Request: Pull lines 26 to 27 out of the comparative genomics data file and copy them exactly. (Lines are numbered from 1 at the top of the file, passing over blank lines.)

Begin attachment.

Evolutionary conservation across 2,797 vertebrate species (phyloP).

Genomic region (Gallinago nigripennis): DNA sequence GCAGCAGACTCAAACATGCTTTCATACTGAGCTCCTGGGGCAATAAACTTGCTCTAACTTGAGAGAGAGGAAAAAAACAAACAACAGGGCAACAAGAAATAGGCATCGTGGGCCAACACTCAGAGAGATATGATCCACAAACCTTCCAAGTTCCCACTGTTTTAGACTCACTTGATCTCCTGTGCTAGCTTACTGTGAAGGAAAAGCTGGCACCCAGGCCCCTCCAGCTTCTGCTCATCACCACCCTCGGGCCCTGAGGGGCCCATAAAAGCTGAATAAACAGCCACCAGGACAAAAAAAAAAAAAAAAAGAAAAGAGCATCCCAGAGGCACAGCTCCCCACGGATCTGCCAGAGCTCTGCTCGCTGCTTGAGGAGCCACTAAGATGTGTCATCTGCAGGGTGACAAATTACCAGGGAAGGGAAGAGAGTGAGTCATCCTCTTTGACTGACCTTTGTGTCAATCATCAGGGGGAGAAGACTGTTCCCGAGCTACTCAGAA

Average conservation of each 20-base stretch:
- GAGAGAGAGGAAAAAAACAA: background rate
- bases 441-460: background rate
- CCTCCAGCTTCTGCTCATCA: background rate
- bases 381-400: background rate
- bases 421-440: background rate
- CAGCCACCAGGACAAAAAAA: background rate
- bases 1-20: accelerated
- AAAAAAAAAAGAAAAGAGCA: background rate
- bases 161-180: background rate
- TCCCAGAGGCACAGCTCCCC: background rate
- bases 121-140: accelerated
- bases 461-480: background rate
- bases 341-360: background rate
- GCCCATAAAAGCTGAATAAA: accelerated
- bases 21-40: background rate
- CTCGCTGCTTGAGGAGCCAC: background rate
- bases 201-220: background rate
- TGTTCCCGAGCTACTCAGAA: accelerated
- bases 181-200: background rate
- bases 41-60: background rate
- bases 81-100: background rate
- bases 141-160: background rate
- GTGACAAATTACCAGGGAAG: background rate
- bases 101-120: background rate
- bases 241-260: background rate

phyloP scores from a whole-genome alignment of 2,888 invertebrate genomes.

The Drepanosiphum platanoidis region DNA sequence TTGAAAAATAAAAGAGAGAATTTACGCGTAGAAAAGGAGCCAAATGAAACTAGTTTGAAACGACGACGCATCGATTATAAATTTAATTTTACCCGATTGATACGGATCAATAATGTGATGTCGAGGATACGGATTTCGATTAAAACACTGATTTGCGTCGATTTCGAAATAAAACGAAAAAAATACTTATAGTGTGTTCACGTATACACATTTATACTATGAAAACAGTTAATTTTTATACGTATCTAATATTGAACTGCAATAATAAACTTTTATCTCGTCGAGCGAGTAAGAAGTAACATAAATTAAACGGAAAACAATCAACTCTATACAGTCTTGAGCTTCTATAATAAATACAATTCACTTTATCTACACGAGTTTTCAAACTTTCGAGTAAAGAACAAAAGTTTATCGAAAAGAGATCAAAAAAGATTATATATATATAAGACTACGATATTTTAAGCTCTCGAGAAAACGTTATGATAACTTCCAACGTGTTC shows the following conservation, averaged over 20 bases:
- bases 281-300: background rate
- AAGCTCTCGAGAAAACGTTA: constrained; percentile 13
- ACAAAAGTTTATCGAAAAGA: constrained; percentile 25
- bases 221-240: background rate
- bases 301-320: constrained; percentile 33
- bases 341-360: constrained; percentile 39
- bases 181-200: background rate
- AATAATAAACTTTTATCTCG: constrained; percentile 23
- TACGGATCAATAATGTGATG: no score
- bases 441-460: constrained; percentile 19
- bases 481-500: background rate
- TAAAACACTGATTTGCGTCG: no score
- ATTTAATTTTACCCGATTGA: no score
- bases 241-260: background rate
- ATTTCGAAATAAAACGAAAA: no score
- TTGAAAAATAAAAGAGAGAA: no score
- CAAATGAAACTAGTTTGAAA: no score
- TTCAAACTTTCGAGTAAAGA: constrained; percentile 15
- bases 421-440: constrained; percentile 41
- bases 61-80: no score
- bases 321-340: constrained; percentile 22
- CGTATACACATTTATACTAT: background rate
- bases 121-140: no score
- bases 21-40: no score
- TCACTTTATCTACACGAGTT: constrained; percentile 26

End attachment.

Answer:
- GTGACAAATTACCAGGGAAG: background rate
- bases 101-120: background rate